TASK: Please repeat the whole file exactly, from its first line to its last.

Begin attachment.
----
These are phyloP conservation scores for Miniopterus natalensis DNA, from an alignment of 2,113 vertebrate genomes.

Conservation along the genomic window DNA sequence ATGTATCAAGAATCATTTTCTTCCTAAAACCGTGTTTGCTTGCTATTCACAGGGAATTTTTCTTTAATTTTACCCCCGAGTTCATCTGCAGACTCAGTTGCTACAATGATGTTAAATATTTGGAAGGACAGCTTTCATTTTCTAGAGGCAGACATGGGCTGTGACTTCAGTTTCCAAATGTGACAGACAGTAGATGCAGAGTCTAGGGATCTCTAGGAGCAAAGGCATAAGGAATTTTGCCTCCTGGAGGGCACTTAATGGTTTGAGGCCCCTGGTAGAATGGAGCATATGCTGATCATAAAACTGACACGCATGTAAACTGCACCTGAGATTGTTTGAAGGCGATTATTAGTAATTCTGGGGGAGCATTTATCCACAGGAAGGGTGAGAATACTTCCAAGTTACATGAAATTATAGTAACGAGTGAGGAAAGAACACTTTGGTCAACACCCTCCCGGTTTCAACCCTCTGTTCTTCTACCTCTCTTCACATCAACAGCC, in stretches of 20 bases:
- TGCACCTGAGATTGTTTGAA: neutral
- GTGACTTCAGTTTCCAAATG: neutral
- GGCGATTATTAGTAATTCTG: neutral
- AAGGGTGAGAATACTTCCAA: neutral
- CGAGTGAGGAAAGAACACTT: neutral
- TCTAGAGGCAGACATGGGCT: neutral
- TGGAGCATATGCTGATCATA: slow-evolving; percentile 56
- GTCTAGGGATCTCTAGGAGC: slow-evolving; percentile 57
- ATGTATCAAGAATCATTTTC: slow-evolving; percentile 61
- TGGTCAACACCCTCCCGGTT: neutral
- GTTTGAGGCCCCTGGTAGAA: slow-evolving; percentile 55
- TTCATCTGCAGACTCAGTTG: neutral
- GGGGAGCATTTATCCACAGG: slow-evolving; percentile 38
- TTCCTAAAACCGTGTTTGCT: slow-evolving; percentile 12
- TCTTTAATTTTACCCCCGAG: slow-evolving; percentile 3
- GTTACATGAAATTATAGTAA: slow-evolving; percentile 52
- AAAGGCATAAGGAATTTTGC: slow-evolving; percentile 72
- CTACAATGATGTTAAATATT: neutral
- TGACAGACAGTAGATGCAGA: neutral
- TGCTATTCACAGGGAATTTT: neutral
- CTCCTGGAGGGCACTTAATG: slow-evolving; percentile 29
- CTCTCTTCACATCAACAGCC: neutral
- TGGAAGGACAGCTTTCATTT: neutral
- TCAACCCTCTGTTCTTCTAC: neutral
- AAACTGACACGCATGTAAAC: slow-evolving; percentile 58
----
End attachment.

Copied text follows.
These are phyloP conservation scores for Miniopterus natalensis DNA, from an alignment of 2,113 vertebrate genomes.

Conservation along the genomic window DNA sequence ATGTATCAAGAATCATTTTCTTCCTAAAACCGTGTTTGCTTGCTATTCACAGGGAATTTTTCTTTAATTTTACCCCCGAGTTCATCTGCAGACTCAGTTGCTACAATGATGTTAAATATTTGGAAGGACAGCTTTCATTTTCTAGAGGCAGACATGGGCTGTGACTTCAGTTTCCAAATGTGACAGACAGTAGATGCAGAGTCTAGGGATCTCTAGGAGCAAAGGCATAAGGAATTTTGCCTCCTGGAGGGCACTTAATGGTTTGAGGCCCCTGGTAGAATGGAGCATATGCTGATCATAAAACTGACACGCATGTAAACTGCACCTGAGATTGTTTGAAGGCGATTATTAGTAATTCTGGGGGAGCATTTATCCACAGGAAGGGTGAGAATACTTCCAAGTTACATGAAATTATAGTAACGAGTGAGGAAAGAACACTTTGGTCAACACCCTCCCGGTTTCAACCCTCTGTTCTTCTACCTCTCTTCACATCAACAGCC, in stretches of 20 bases:
- TGCACCTGAGATTGTTTGAA: neutral
- GTGACTTCAGTTTCCAAATG: neutral
- GGCGATTATTAGTAATTCTG: neutral
- AAGGGTGAGAATACTTCCAA: neutral
- CGAGTGAGGAAAGAACACTT: neutral
- TCTAGAGGCAGACATGGGCT: neutral
- TGGAGCATATGCTGATCATA: slow-evolving; percentile 56
- GTCTAGGGATCTCTAGGAGC: slow-evolving; percentile 57
- ATGTATCAAGAATCATTTTC: slow-evolving; percentile 61
- TGGTCAACACCCTCCCGGTT: neutral
- GTTTGAGGCCCCTGGTAGAA: slow-evolving; percentile 55
- TTCATCTGCAGACTCAGTTG: neutral
- GGGGAGCATTTATCCACAGG: slow-evolving; percentile 38
- TTCCTAAAACCGTGTTTGCT: slow-evolving; percentile 12
- TCTTTAATTTTACCCCCGAG: slow-evolving; percentile 3
- GTTACATGAAATTATAGTAA: slow-evolving; percentile 52
- AAAGGCATAAGGAATTTTGC: slow-evolving; percentile 72
- CTACAATGATGTTAAATATT: neutral
- TGACAGACAGTAGATGCAGA: neutral
- TGCTATTCACAGGGAATTTT: neutral
- CTCCTGGAGGGCACTTAATG: slow-evolving; percentile 29
- CTCTCTTCACATCAACAGCC: neutral
- TGGAAGGACAGCTTTCATTT: neutral
- TCAACCCTCTGTTCTTCTAC: neutral
- AAACTGACACGCATGTAAAC: slow-evolving; percentile 58